UNCLE DAVE MACON: A PHOTO TRIBUTE—BY MICHAEL D. DOUBLER

MACON_BOOKUNCLE DAVE MACON: A PHOTO TRIBUTE—BY MICHAEL D. DOUBLER—Macon Doubler Fellowship 9780692210246.  Softback, 32 pp., $14. (County Sales, P.O. Box 191, Dept. 3, Floyd, VA 24091, www.countysales.com.)

Uncle Dave Macon (1870-1952) is the patron saint of the five-string banjo and the man who brought it from nineteenth century minstrelsy to the core of country music in the early years.  In his teens, he performed for tips at a family inn in Readyville, Tenn., and later entertained informally as he drove mule-drawn wagons from home to Nashville for his freight hauling company.  After gasoline trucks put him out of business in 1920, he honed his performing skills and turned to professional entertainment, where he earned enough with his inspired music, verbose jokes, and stories to support his large family.

Uncle Dave (aka The Dixie Dewdrop) could shout, kick, stomp, whoop, swing, and twirl his banjo and thrill audiences with his larger-than-life persona.  By 1924, he was making records; a year later, he was touring Loew’s vaudeville theater circuit and, in 1926, he made his first appearances on the Grand Ole Opry, where he was regularly featured until his death in 1952. He is still venerated in country and folk music as a 1920s trailblazer whose forceful personality attracted thousands of fans.  He made old-time country music popular on early radio and records, setting the standard for banjo music in the 1920s, much as Earl Scruggs did in the 1940s.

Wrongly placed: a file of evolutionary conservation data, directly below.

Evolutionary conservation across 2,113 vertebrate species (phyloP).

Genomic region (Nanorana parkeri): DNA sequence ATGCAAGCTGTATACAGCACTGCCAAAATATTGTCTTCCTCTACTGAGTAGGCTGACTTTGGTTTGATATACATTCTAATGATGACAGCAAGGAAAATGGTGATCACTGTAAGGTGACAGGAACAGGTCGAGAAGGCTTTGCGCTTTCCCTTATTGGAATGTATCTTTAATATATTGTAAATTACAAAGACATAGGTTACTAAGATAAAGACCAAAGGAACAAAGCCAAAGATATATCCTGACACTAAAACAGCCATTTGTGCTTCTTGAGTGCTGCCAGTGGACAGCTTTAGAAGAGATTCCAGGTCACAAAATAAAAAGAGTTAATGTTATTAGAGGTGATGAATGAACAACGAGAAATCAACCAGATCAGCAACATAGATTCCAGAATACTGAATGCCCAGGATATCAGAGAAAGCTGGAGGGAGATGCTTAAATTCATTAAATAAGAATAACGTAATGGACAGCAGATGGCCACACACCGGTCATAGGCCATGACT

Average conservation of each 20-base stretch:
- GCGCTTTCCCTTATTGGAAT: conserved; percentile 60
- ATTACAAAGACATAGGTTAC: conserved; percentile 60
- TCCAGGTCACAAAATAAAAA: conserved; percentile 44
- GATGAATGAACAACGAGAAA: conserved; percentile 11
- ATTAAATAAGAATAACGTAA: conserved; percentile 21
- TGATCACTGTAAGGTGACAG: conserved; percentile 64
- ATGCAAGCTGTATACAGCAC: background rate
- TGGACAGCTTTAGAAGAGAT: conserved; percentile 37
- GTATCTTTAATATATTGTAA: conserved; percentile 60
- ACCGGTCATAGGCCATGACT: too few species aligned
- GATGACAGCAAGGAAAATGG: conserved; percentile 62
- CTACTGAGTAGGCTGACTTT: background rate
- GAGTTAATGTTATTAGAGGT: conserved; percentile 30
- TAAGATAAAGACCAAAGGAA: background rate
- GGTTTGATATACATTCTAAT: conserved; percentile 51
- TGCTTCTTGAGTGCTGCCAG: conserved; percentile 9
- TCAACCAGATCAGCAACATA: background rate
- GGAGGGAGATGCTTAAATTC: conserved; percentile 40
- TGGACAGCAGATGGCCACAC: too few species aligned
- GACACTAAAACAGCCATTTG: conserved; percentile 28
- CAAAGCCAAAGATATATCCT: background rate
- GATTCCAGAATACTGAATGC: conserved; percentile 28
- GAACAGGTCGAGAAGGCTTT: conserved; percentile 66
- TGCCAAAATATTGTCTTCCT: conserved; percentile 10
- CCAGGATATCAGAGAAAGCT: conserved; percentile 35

Macon’s great grandson Michael Doubler has prepared a magazine-size book that combines familiar photos with others that have appeared rarely or not at all, before now. The images are good, the layout attractive, and everything’s printed on glossy paper stock.  There are photos of Uncle Dave from childhood through old age, along with ancestors, family members, childhood and adult homes, gravestones, Opry colleagues, advertisements, and other ephemera.  Even Bill Monroe turns up, clearly caught off guard in a 1940s snapshot with Macon and a fan.  There are annotations and a good essay that tie them all together and the Macon-Doubler Fellowship deserves congratulations for a valuable publication.RKS

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